The Roman occupation of Britain led to enormous cultural changes.
Very soon straight paved roads criss-crossed the country.
Aquaducts and bridges were constructed.
Cities were built which followed the Roman grid pattern.
They built sanitation and sewage systems.
Education and learning flourished.
Soon native British were being used as auxiliaries in the Roman legions, and at their height, the Romans stationed around 100,000 troops at York, Chester, Colchester and Carlisle.
Many of Britain's major cities, such as London (Londinium), Manchester (Mamucium) or York (Eburacum), were founded by the Romans.
Now firmly entrenched in the lower part of Britain – the countries now known as England and Wales – the Romans began to turn their attention to the areas in the north, what is now modern Scotland.
In 78 AD the Roman governor Agricola successfully invaded northern Britain.
In 84 AD he defeated the Celtic Picts, but was then recalled to Rome, and the legions retreated to a more defensible line in southern Scotland along the Forth-Clyde isthmus.
The ferocity of the northern British Celts, the Picts, soon forced the Romans to retreat further to the south, into northern England.
When the Emperor Hadrian visited the province of Britannia around the year 120 AD, he ordered that a huge defensive wall be constructed across northern England, in line with his efforts to consolidate the Roman Empire.
This wall, still visible today, became known as Hadrian’s Wall.
(Above) Map showing the extent of the Roman penetration into northern Britain, what is modern Scotland.
During the reign of the Emperor Antonius Pius the frontier was once again extended back to the Forth-Clyde isthmus, and a new wall was established, called the Antonine Wall.
Faced with revolts, the Romans soon withdrew back to Hadrian’s Wall.
From this point onwards, the Roman grip on Britain gradually slackened.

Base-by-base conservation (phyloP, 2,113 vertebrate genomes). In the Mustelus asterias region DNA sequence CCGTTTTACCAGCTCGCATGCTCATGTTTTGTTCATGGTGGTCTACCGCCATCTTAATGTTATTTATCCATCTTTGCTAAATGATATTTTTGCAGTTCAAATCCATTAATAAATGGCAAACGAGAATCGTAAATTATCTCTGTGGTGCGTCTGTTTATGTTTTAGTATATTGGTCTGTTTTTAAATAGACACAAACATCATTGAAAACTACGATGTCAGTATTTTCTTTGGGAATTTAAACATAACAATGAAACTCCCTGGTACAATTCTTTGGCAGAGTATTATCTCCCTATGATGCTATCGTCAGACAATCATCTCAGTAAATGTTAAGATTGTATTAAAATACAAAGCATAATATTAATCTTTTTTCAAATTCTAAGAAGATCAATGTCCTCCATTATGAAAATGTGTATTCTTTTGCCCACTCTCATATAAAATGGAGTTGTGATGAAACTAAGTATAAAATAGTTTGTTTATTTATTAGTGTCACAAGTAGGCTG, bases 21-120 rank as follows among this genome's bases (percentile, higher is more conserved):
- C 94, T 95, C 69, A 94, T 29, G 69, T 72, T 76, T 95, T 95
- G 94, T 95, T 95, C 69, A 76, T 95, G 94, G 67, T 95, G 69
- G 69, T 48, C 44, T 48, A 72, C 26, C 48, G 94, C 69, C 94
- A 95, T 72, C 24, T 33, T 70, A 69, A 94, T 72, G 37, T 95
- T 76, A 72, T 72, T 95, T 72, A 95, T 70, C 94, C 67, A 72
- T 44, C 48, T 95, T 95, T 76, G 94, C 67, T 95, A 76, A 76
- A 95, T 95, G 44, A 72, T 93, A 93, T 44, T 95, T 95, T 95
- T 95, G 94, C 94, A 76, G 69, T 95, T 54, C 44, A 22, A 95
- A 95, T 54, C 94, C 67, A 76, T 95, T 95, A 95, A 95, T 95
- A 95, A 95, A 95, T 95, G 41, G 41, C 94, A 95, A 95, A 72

In 212 AD, the Emperor Caracalla granted all free inhabitants of the Empire citizenship of the Roman state, effectively making all native British Roman citizens.
This act led to a number of mixed-marriages between the European Romans and the native British, which did not however have any effect on Britain’s homogeneity.
With the Roman Empire starting to crumble, hordes of Germanic tribes started rolling westwards threatening all of Roman Western Europe.
(Above) Illustration showing the small Roman city of Londinium, which was to gradually become the British capital city we know today as London.
In 312 AD the Roman Emperor Constantine officially converted to Christianity, a fledgling young religion then growing in popularity throughout the Roman Empire.
From that point onward Christianity spread to the province of Britannia, and was to remain the dominant religion until the arrival of the pagan Anglo-Saxons over a hundred years later.
During the last years of the Roman occupation of Britain, an English Christian missionary, called Patrick, travelled to Ireland with the intention of Christianising the Irish Celts, who were still pagans.
Patrick managed to turn Ireland into a Christian country and eventually became the patron saint of Ireland (St. Patrick).
During the 4th Century, Britain was subjected to an increased amount of raids and attacks from Germanic tribes based on the Continent, but the legions managed to hold on to the British Isles.
But by the year 410 AD, the Romans finally withdrew their legions from the province of Britannia.
The end of Roman rule in Britain left the whole British Isles vulnerable to the huge number of westward invasions and migrations of the Germanic tribes, such as the Saxons, Vikings, Jutes, and Angles.